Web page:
Chinese tourists will come of age
Last Updated: 2014-04-30 08:56 |
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The May Day holiday will see many Chinese mainland residents, bitten by the travel bug, spending time away from home. While most of them will travel within the mainland, a large number will head overseas. We can thus expect yet another slew of micro-blogging reports on Chinese tourists behaving badly outside the mainland.

Recent additions to the mainland outbound tourist behavior "hall of shame" include faking marriage certificates to get honeymoon discounts in the Maldives, letting children defecate on the floor of a Taiwan airport, and throwing candies at tiny tots in the Democratic People's Republic of Korea.

These conducts reflect the explosive growth in Chinese outbound travel in recent years. Some 98 million Chinese tourists traveled abroad last year, up 14 million from 2012 and well above the 29 million who traveled abroad in 2004. It's highly likely that the majority of these people had not been abroad before.

In an article in South China Morning Post on June 1, 2013, Yong Chen, a researcher in tourism with Hong Kong Polytechnic University, said that most "bad" tourists don't intend to be "bad"; they simply act as they normally do in China. Acts like spitting in pubic, haggling over prices of goods (even when prices are non-negotiable), posing for photographs in roped-off flower beds or talking loudly in restaurants that may be tolerated in China, but they are not appreciated in many foreign countries.

In a May 30, 2013, Reuters article, Liu Simin of the Tourism Research Center at the Chinese Academy of the Social Sciences went further, saying: "Objectively speaking, our tourists have relatively low civilized characters." Concern over this problem has prompted the Chinese government, which wants to protect the country's image and project its "soft power", to issue guidelines for the conduct of Chinese traveling overseas.

Although there is no shortage of anecdotes of Chinese tourists' boorish behavior, hard numbers to back the sweeping generalization made by Liu are difficult to come by. Furthermore, while the admittedly substantial numbers of Chinese who behave outrageously abroad grab all the attention, their well-behaved compatriots pass under the radar screen. China may have more than its share of culturally insensitive, ill-behaved tourists, but a majority of outbound Chinese travelers, especially those who have been abroad before, probably do not cause problems.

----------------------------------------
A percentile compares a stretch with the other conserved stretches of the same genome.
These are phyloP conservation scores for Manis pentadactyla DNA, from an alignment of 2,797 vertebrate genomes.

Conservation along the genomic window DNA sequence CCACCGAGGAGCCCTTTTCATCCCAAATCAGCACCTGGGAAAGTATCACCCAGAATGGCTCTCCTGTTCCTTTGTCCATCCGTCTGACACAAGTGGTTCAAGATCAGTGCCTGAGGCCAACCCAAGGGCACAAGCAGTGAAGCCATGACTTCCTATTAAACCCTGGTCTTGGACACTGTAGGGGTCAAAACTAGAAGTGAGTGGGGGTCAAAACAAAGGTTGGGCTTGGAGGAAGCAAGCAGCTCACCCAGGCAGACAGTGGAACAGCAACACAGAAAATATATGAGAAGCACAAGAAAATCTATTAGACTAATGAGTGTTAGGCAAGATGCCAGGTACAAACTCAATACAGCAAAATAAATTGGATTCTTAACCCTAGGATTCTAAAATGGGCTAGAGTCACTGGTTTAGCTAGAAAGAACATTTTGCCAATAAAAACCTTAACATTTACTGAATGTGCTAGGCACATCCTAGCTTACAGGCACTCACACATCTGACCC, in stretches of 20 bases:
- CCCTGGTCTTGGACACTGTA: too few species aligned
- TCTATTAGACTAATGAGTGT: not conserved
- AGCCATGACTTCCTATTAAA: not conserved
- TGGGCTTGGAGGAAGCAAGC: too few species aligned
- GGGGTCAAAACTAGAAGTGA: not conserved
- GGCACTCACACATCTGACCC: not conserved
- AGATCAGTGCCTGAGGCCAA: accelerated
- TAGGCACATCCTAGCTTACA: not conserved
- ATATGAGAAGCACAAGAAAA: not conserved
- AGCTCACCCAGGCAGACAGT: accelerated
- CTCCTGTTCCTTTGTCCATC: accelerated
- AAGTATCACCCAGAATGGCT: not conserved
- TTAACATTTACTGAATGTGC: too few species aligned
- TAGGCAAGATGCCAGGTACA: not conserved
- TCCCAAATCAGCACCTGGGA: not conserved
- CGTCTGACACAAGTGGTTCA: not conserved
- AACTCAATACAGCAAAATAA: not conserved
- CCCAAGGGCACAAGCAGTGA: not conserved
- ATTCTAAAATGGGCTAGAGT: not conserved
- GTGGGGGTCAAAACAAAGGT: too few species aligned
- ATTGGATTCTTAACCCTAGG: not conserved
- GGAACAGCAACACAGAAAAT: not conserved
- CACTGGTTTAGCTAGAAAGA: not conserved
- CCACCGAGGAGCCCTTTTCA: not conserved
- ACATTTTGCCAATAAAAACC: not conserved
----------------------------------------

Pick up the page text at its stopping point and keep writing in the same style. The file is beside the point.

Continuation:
People in foreign countries may kvetch about their Chinese guests, but they are more than happy to receive their money. According to data released by CASS earlier this year, Chinese tourists spent $102 billion in 2012, putting them ahead of the previous world leaders, the Americans and Germans. And a 2013 survey indicates that 48 percent of the Chinese tourists traveled abroad for shopping, mainly to buy luxury goods that could cost up to 60 percent more in China.

The survey further indicates that the bulk of the luxury purchases were made by the wealthiest 26 percent of Chinese travelers, which should be of greater concern to the Chinese government than the loutish conduct of some Chinese outbound tourists. Foreign travel, it would seem, mirrors the growth of inequality and conspicuous consumption by the wealthy in China. Liu is on more solid ground when asserting, "Overseas travel is a new luxury, Chinese who can afford it compete with each other and want to show off." This behavior has fuelled resentment against the wealthy in China, and it is a key factor driving the recent government crackdown on corruption.

But as China's middle class expands and foreign travel becomes less and less the preserve of Chinese jet setters, this is beginning to change. Two Chinese friends, for example, eschewed group package tours while going abroad on their honeymoons, choosing instead to arrange their own tour itineraries. They did so to spend more time appreciating the sights and cultures of their foreign destinations - one of them got ripped off by an unscrupulous car rental agency - and avoid the mandatory shopping stops that are standard in group deals.

These individuals point to an emerging breed of Chinese overseas travelers: young and better educated with a greater knowledge of foreign places and cultures, and the eagerness to learn more about them. With more tourists like them, perhaps the image of the "ugly Chinese" tourist will fade into memory in the future, and outbound travelers from China will become respected ambassadors of a country with a long history and glorious culture.

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